CopyAbout this officeMétodoOfficeFollowProductsWoodStoneConcrete#TagsProjectsBuilt ProjectsSelected ProjectsResidential ArchitectureHousesValle de BravoMexicoPublished on April 12, 2017Cite: “Casa A / Método” [Casa A / Método] 12 Apr 2017. ArchDaily. Accessed 11 Jun 2021.
CopyAbout this officeMétodoOfficeFollowProductsWoodStoneConcrete#TagsProjectsBuilt ProjectsSelected ProjectsResidential ArchitectureHousesValle de BravoMexicoPublished on April 12, 2017Cite: “Casa A / Método” [Casa A / Método] 12 Apr 2017. ArchDaily. Accessed 11 Jun 2021.
WhatsApp Twitter Google+ Google+ Facebook By News Highland – April 27, 2020 Facebook WhatsApp Twitter Derry draw with Pats: Higgins & Thomson Reaction The group that represents garda sergeants and inspectors is backing calls for an all-Ireland approach when policing the coronavirus.The President of the AGSI Cormac Moylan agrees that the loophole in the regulations must be addressed…………Audio Playerhttps://www.highlandradio.com/wp-content/uploads/2020/04/08moylan-travel.mp300:0000:0000:00Use Up/Down Arrow keys to increase or decrease volume.However, a former Tanaiste and Justice Minister doesn’t believe it’s practical to simply tell people crossing the border from the North to go home.Michael McDowell says it will be difficult to find a solution…………..Audio Playerhttps://www.highlandradio.com/wp-content/uploads/2020/04/13mcdowell-travel.mp300:0000:0000:00Use Up/Down Arrow keys to increase or decrease volume. FT Report: Derry City 2 St Pats 2 Pinterest Important message for people attending LUH’s INR clinic AudioHomepage BannerNews RELATED ARTICLESMORE FROM AUTHOR Harps come back to win in Waterford Pinterest AGSI backs calls for All-Ireland approach to Covid-19 policing DL Debate – 24/05/21 News, Sport and Obituaries on Monday May 24th Previous articleTDs demand urgent action to close travel loopholeNext articleHarps players training at home during lockdown News Highland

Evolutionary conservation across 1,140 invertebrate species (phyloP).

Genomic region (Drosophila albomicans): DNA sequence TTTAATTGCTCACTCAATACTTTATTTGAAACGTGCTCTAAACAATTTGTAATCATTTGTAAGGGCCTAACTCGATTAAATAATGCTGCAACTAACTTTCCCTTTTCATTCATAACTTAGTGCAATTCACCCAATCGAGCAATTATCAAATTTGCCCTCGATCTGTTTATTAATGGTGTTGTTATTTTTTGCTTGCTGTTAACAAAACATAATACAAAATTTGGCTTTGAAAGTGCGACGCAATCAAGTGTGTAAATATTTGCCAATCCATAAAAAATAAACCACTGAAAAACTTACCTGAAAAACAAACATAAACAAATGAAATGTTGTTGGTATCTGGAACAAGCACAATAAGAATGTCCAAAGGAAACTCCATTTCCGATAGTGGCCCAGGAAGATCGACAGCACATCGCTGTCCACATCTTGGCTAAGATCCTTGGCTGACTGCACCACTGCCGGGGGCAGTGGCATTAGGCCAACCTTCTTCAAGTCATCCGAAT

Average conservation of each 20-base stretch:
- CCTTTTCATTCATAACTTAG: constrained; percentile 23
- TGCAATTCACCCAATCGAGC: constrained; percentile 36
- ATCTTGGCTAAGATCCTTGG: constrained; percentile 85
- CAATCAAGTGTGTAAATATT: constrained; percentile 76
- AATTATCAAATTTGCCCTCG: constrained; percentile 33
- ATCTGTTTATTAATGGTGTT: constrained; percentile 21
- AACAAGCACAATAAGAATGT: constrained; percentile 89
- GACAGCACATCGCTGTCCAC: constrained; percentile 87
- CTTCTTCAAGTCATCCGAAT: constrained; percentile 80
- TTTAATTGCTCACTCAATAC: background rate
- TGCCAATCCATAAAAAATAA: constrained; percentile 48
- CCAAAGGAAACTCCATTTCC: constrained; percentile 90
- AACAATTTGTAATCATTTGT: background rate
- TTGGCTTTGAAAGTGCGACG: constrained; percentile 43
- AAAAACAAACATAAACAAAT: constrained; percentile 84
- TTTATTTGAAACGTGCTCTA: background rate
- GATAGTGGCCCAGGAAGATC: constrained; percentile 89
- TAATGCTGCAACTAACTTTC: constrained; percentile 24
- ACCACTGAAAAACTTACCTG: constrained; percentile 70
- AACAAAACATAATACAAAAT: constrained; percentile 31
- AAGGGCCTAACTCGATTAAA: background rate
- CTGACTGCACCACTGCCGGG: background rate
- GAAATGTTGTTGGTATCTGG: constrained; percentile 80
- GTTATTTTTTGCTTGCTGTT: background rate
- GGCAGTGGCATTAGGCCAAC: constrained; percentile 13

Former Chairman of the Ghana Football Association, Lepowura M.N.D Jawula and veteran coah, Sam Hemans Arday are cautioning the Black Stars not to consider victory against Lesotho in this weekend’s World Cup qualifier a done deal as they could end up laughing at the wrong side of their mouths.While Lepowura is urging the Stars to be guided by history, Coach Arday says Lesotho will just be happy to upset the Stars apple cart.The Stars are away to the Likuena (Crocodiles) of Lesotho in their last but one game in these qualifiers, but are talks of that match being an easy deal for the Ghanaians with more focus rather on the very last game against Zambia in September.Lepowura Jawula, who led the the Stars to a qualifying match in Lesotho during his tenure, says it will be dangerous for the Stars to consider the Likuena as pushovers.Zambia currently lead the group standings with 10 points, one ahead of the Stars and with Zambia also tipped as favourites in their home match against Sudan on Saturday, a win for the Stars will help mantain the pressure on the Chipolopolos with that one-point for their September clash.“On paper it is predictable that the winner of Group D will be decided by the in the final match between Ghana and Zambia and so most people may be carried away by that. “ Yes it is important to talk about the Zambia game in September, but of what importance will that match be if the Stars slipped against Lesotho and dropped valuable points while the Zambians are able to scale the Sudan hurdle?“ It is therefore important for the Stars to also consider the game in Maseru a difficult, but must-win one to keep the momentum for the Zambia return leg.”Lepowura Jawula cautioned the Stars to be reminded of how Ghana struggled and had to come from behind to draw 3-3 with Lesotho in an Africa Cup of Nations qualifier in Maseru in 2001 to know that tough times lied ahead on Sunday.Though Charles Amoah gave Ghana the lead in that game, Lesotho took a commanding 3-1 lead. The Stars were saved the blushes from a 85th and 90th minute strikes from Nana Arhin-Duah.“Lesotho are dangerous at home and the Stars must not be carried away by their 7-0 win in the first encounter and go into the game as if they can override them again. They may not score as many goals but they are capable of being an impediment.“Lesotho know they have nothing to lose in the outcome of this encounter, but they will be thrilled to scupperbe credited with the fact that they will be the ones to hamper the chances of the Stars with a revenge for the 7-0 beating they received in Kumasi in the opening game. They will even be out to also help the cause of their neighbours, Zambia who currently lead and could do with such a big favour as Ghana dropping valuable points. “Unlike other blocks where no one wants to do the neighbour a favour, alliance is very strong in Southern Africa and that could motivate Lesotho to give Ghana a very tough time on Sunday,” Lepowura Jawula said.Coach Sam Arday, who has also coached the Stars, also gave similar advise and stressed the need for Kwasi Appiah to adopt a strategy that will force the Likuena to open up.“ Having conceded as many as seven goals against Ghana and four against Zambia last week, they will likely play a very defensive game which could frustrate the Stars but Kwasi Appiah must adopt a style that will hold them to their own game at least for the first 15 minutes which will then force them to open up,” Coach Arday advised.